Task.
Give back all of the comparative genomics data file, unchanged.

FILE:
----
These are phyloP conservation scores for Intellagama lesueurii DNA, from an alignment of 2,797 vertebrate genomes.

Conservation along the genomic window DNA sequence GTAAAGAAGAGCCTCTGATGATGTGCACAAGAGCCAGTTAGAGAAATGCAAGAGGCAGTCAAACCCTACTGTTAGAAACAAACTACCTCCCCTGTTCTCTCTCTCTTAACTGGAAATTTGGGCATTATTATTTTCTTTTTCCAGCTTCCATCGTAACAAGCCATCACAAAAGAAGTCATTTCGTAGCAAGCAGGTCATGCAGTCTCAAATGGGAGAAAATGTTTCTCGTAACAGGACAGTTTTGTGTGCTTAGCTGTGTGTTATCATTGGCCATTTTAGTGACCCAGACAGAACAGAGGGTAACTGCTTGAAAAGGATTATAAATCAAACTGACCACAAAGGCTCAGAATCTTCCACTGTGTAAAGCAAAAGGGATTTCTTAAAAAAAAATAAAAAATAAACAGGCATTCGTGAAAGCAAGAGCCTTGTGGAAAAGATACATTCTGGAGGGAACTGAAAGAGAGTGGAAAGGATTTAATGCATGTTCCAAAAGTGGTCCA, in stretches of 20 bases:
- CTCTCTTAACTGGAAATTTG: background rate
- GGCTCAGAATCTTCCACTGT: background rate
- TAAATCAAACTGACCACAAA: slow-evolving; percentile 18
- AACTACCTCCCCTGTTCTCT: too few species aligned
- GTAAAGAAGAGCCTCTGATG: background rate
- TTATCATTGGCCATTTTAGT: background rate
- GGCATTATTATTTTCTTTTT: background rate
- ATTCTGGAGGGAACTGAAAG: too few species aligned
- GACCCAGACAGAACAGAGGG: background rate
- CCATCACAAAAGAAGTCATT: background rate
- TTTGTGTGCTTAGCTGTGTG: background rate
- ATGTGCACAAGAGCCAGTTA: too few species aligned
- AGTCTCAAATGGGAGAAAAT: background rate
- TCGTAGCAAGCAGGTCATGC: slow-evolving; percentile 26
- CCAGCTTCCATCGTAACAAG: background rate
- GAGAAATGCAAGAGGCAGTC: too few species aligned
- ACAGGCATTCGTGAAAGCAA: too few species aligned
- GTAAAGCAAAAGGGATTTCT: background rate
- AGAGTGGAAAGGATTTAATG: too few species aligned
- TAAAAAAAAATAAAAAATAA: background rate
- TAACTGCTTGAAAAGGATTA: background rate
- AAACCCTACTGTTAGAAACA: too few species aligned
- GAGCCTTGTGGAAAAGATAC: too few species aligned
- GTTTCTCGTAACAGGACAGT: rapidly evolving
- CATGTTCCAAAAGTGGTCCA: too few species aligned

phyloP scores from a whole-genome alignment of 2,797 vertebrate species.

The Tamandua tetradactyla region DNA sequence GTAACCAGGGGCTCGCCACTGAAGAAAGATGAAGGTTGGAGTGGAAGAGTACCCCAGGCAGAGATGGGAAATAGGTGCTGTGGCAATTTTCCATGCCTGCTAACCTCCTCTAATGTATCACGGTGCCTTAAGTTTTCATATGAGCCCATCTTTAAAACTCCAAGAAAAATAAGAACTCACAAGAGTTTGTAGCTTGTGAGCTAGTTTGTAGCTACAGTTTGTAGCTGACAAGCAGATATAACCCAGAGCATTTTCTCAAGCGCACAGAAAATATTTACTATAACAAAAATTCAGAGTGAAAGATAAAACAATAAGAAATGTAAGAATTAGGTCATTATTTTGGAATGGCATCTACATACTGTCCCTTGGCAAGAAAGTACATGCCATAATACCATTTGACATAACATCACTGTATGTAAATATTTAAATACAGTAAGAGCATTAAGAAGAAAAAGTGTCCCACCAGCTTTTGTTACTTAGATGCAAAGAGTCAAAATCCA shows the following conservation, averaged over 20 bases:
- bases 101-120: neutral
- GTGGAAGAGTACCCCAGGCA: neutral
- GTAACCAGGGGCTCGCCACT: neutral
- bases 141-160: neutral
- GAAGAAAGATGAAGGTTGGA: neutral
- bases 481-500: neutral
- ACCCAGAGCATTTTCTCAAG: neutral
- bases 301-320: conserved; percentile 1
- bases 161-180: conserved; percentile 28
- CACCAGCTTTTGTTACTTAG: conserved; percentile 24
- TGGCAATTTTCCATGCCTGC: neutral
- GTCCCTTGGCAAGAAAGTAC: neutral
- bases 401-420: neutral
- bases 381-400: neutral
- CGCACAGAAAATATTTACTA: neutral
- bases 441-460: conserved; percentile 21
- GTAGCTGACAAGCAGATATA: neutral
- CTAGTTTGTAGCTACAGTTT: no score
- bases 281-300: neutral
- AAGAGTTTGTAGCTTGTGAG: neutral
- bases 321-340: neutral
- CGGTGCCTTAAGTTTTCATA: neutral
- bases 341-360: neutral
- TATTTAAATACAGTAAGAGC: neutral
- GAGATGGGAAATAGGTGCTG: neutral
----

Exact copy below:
These are phyloP conservation scores for Intellagama lesueurii DNA, from an alignment of 2,797 vertebrate genomes.

Conservation along the genomic window DNA sequence GTAAAGAAGAGCCTCTGATGATGTGCACAAGAGCCAGTTAGAGAAATGCAAGAGGCAGTCAAACCCTACTGTTAGAAACAAACTACCTCCCCTGTTCTCTCTCTCTTAACTGGAAATTTGGGCATTATTATTTTCTTTTTCCAGCTTCCATCGTAACAAGCCATCACAAAAGAAGTCATTTCGTAGCAAGCAGGTCATGCAGTCTCAAATGGGAGAAAATGTTTCTCGTAACAGGACAGTTTTGTGTGCTTAGCTGTGTGTTATCATTGGCCATTTTAGTGACCCAGACAGAACAGAGGGTAACTGCTTGAAAAGGATTATAAATCAAACTGACCACAAAGGCTCAGAATCTTCCACTGTGTAAAGCAAAAGGGATTTCTTAAAAAAAAATAAAAAATAAACAGGCATTCGTGAAAGCAAGAGCCTTGTGGAAAAGATACATTCTGGAGGGAACTGAAAGAGAGTGGAAAGGATTTAATGCATGTTCCAAAAGTGGTCCA, in stretches of 20 bases:
- CTCTCTTAACTGGAAATTTG: background rate
- GGCTCAGAATCTTCCACTGT: background rate
- TAAATCAAACTGACCACAAA: slow-evolving; percentile 18
- AACTACCTCCCCTGTTCTCT: too few species aligned
- GTAAAGAAGAGCCTCTGATG: background rate
- TTATCATTGGCCATTTTAGT: background rate
- GGCATTATTATTTTCTTTTT: background rate
- ATTCTGGAGGGAACTGAAAG: too few species aligned
- GACCCAGACAGAACAGAGGG: background rate
- CCATCACAAAAGAAGTCATT: background rate
- TTTGTGTGCTTAGCTGTGTG: background rate
- ATGTGCACAAGAGCCAGTTA: too few species aligned
- AGTCTCAAATGGGAGAAAAT: background rate
- TCGTAGCAAGCAGGTCATGC: slow-evolving; percentile 26
- CCAGCTTCCATCGTAACAAG: background rate
- GAGAAATGCAAGAGGCAGTC: too few species aligned
- ACAGGCATTCGTGAAAGCAA: too few species aligned
- GTAAAGCAAAAGGGATTTCT: background rate
- AGAGTGGAAAGGATTTAATG: too few species aligned
- TAAAAAAAAATAAAAAATAA: background rate
- TAACTGCTTGAAAAGGATTA: background rate
- AAACCCTACTGTTAGAAACA: too few species aligned
- GAGCCTTGTGGAAAAGATAC: too few species aligned
- GTTTCTCGTAACAGGACAGT: rapidly evolving
- CATGTTCCAAAAGTGGTCCA: too few species aligned

phyloP scores from a whole-genome alignment of 2,797 vertebrate species.

The Tamandua tetradactyla region DNA sequence GTAACCAGGGGCTCGCCACTGAAGAAAGATGAAGGTTGGAGTGGAAGAGTACCCCAGGCAGAGATGGGAAATAGGTGCTGTGGCAATTTTCCATGCCTGCTAACCTCCTCTAATGTATCACGGTGCCTTAAGTTTTCATATGAGCCCATCTTTAAAACTCCAAGAAAAATAAGAACTCACAAGAGTTTGTAGCTTGTGAGCTAGTTTGTAGCTACAGTTTGTAGCTGACAAGCAGATATAACCCAGAGCATTTTCTCAAGCGCACAGAAAATATTTACTATAACAAAAATTCAGAGTGAAAGATAAAACAATAAGAAATGTAAGAATTAGGTCATTATTTTGGAATGGCATCTACATACTGTCCCTTGGCAAGAAAGTACATGCCATAATACCATTTGACATAACATCACTGTATGTAAATATTTAAATACAGTAAGAGCATTAAGAAGAAAAAGTGTCCCACCAGCTTTTGTTACTTAGATGCAAAGAGTCAAAATCCA shows the following conservation, averaged over 20 bases:
- bases 101-120: neutral
- GTGGAAGAGTACCCCAGGCA: neutral
- GTAACCAGGGGCTCGCCACT: neutral
- bases 141-160: neutral
- GAAGAAAGATGAAGGTTGGA: neutral
- bases 481-500: neutral
- ACCCAGAGCATTTTCTCAAG: neutral
- bases 301-320: conserved; percentile 1
- bases 161-180: conserved; percentile 28
- CACCAGCTTTTGTTACTTAG: conserved; percentile 24
- TGGCAATTTTCCATGCCTGC: neutral
- GTCCCTTGGCAAGAAAGTAC: neutral
- bases 401-420: neutral
- bases 381-400: neutral
- CGCACAGAAAATATTTACTA: neutral
- bases 441-460: conserved; percentile 21
- GTAGCTGACAAGCAGATATA: neutral
- CTAGTTTGTAGCTACAGTTT: no score
- bases 281-300: neutral
- AAGAGTTTGTAGCTTGTGAG: neutral
- bases 321-340: neutral
- CGGTGCCTTAAGTTTTCATA: neutral
- bases 341-360: neutral
- TATTTAAATACAGTAAGAGC: neutral
- GAGATGGGAAATAGGTGCTG: neutral